This book introduces the quantum mechanical framework to information retrieval scientists seeking a new perspective on foundational problems. As such, it concentrates on the main notions of the quantum mechanical framework and describes an innovative range of concepts and tools for modeling information representation and retrieval processes.
The book is divided into four chapters. Chapter 1 illustrates the main modeling concepts for information retrieval (including Boolean logic, vector spaces, probabilistic models, and machine-learning based approaches), which will be examined further in subsequent chapters. Next, chapter 2 briefly explains the main concepts of the quantum mechanical framework, focusing on approaches linked to information retrieval such as interference, superposition and entanglement. Chapter 3 then reviews the research conducted at the intersection between information retrieval and the quantum mechanical framework. The chapter is subdivided into a number of topics, and each description ends with a section suggesting the most important reference resources. Lastly, chapter 4 offers suggestions for future research, briefly outlining the most essential and promising research directions to fully leverage the quantum mechanical framework for effective and efficient information retrieval systems.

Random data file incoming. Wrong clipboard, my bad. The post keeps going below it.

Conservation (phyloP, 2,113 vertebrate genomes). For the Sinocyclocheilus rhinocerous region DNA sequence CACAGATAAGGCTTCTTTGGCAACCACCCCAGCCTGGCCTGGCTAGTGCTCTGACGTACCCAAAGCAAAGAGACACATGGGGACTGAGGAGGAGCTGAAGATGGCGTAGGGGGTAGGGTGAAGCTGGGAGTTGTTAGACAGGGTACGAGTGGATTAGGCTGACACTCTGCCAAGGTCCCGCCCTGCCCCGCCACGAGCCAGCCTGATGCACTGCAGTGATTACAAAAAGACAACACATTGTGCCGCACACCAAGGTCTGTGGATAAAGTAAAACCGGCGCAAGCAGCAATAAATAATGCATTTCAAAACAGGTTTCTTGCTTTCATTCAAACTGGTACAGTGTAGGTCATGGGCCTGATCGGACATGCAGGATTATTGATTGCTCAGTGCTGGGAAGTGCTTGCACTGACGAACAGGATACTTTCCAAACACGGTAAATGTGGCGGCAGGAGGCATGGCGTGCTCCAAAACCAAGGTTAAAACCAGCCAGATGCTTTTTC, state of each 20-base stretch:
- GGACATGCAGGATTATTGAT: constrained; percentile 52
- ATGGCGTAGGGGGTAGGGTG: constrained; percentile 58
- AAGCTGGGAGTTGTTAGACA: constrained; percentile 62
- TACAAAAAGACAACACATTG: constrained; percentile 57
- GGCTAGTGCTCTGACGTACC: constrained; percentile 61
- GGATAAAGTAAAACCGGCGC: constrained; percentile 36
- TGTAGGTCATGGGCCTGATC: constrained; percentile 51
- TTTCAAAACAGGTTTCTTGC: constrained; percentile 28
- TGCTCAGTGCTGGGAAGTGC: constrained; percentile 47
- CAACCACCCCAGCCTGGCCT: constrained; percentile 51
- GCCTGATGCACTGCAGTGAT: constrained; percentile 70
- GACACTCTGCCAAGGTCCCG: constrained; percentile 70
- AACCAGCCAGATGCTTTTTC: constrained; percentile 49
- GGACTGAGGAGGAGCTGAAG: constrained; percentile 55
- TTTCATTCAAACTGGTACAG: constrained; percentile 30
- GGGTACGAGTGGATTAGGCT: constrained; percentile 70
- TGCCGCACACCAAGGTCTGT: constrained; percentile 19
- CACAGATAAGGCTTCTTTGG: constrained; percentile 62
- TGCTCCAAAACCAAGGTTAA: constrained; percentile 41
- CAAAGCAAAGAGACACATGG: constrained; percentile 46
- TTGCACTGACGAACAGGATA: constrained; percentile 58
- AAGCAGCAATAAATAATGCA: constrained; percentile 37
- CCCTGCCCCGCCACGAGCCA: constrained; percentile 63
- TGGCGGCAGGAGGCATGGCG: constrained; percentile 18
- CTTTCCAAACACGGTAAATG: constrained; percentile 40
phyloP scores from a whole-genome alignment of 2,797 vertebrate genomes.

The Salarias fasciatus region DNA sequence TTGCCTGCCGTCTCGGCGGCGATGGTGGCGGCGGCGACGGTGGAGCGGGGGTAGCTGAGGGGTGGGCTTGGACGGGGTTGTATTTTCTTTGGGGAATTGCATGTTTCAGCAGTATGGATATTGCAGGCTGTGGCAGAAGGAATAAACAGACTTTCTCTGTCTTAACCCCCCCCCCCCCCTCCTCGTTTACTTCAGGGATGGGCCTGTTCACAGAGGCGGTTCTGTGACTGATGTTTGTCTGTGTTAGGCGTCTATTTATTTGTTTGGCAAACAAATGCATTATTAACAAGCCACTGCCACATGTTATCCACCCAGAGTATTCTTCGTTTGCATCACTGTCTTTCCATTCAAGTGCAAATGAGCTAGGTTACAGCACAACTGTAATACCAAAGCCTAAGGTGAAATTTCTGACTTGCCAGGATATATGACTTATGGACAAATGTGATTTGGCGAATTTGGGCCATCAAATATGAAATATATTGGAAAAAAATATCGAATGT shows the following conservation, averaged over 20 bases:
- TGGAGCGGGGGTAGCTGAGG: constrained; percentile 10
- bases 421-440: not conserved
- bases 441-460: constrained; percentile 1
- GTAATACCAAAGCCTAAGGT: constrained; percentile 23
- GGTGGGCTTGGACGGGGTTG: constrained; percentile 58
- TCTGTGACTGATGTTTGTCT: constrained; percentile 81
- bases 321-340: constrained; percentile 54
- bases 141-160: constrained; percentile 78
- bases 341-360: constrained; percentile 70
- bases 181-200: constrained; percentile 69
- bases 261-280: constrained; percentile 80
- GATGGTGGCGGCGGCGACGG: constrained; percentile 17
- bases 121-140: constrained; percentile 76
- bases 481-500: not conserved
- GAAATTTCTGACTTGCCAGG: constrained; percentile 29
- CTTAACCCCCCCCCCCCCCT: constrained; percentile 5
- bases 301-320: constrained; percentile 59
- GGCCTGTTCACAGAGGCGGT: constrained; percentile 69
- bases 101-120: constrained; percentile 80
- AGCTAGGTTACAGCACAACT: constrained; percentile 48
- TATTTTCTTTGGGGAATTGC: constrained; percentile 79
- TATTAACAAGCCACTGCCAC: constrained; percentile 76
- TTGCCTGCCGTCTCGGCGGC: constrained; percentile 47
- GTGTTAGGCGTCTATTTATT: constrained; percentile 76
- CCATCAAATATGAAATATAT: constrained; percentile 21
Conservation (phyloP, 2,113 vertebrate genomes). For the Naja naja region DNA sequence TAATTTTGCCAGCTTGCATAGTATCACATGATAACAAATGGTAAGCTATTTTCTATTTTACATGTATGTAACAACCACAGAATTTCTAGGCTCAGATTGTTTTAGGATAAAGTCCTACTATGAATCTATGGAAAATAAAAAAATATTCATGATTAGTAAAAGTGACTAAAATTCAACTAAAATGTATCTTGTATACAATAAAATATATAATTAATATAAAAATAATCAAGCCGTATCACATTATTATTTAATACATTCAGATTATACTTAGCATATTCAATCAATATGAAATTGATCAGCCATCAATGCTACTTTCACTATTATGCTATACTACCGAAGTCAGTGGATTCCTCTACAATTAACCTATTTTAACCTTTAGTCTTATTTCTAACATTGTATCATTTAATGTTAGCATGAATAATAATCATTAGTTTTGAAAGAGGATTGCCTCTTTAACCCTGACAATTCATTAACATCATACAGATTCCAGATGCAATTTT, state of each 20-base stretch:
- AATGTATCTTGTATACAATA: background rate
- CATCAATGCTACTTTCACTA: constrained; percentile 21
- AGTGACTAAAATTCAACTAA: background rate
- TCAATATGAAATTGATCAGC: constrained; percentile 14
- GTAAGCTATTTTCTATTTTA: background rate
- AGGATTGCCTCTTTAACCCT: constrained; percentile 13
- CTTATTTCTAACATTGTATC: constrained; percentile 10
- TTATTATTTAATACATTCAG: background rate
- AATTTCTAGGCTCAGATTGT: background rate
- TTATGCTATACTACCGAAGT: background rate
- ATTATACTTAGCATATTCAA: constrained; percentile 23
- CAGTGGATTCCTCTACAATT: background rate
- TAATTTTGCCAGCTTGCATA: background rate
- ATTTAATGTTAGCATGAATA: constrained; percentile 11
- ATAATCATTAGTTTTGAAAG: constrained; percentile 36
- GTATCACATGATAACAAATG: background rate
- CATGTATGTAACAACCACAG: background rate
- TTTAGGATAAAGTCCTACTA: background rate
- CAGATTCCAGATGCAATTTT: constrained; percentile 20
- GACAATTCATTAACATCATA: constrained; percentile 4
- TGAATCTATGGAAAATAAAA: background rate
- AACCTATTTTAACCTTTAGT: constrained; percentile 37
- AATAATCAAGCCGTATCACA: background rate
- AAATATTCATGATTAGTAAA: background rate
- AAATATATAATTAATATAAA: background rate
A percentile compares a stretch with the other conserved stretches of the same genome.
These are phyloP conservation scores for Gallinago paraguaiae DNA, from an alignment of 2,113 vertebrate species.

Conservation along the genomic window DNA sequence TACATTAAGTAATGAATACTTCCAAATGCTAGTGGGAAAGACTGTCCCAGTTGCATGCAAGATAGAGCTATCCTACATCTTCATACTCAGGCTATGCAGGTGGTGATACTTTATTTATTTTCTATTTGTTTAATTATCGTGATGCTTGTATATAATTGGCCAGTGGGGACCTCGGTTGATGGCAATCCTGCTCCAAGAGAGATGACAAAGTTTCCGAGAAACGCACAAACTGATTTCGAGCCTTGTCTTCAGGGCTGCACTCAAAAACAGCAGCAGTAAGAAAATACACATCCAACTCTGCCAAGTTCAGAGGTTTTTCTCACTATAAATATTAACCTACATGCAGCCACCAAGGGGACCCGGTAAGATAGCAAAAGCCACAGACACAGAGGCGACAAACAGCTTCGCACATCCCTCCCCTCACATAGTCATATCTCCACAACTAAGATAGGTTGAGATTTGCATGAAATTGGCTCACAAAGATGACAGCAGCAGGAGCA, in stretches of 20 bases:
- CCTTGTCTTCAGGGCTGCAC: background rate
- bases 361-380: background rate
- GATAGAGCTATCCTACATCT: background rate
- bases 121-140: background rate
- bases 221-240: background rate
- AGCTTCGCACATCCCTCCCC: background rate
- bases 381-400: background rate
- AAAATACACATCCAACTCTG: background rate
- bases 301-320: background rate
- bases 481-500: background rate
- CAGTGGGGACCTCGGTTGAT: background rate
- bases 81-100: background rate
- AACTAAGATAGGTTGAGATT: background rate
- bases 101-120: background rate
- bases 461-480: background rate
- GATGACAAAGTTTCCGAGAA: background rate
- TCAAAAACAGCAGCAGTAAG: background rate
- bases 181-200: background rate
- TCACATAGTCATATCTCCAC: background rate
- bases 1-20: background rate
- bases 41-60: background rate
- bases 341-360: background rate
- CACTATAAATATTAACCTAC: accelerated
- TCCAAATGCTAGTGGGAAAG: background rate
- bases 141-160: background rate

This book is especially intended for researchers working in information retrieval, database systems and machine learning who want to acquire a clear picture of the potential offered by the quantum mechanical framework in their own research area. Above all, the book offers clear guidance on whether, why and when to effectively use the mathematical formalism and the concepts of the quantum mechanical framework to address various foundational issues in information retrieval.
Massimo Melucci is a professor of Computer Engineering at the University of Padova, Italy. He has been teaching and doing research in information retrieval since 1993. In particular, he investigates and experiments theoretical models especially from a geometrical, probabilistic, and statistical perspective. He is the author of a book on contextual search and co-edited a Springer book on "Advanced Topics in Information Retrieval."